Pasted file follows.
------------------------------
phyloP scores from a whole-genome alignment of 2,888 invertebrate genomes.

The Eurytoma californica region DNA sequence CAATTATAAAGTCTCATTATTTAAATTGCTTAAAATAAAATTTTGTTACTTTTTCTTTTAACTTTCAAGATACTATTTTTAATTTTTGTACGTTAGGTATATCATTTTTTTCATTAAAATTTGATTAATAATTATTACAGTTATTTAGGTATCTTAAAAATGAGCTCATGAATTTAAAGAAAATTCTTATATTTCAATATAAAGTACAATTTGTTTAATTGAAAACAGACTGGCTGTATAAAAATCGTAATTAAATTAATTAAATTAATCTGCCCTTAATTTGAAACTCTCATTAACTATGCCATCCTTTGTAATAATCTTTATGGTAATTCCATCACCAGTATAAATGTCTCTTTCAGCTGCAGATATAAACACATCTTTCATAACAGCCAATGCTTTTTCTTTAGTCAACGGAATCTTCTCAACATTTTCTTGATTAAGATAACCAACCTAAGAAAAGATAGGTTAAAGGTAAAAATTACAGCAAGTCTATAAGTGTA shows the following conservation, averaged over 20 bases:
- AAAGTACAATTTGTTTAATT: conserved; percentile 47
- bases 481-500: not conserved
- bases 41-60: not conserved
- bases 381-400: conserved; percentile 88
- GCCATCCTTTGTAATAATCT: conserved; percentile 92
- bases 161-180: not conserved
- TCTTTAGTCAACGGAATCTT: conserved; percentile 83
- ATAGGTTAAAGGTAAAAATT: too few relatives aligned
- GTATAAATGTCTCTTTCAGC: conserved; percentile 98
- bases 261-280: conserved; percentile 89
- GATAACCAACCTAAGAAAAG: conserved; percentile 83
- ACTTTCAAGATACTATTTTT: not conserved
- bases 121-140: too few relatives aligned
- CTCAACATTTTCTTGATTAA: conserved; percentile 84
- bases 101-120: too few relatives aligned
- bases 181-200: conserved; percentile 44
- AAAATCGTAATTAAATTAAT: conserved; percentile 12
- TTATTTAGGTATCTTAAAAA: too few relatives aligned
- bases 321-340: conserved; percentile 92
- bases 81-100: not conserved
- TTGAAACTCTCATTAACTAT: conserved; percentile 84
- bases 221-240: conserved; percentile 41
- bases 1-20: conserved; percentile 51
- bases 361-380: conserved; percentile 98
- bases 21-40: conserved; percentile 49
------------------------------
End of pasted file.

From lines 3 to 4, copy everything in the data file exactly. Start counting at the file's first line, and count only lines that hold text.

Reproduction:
- AAAGTACAATTTGTTTAATT: conserved; percentile 47
- bases 481-500: not conserved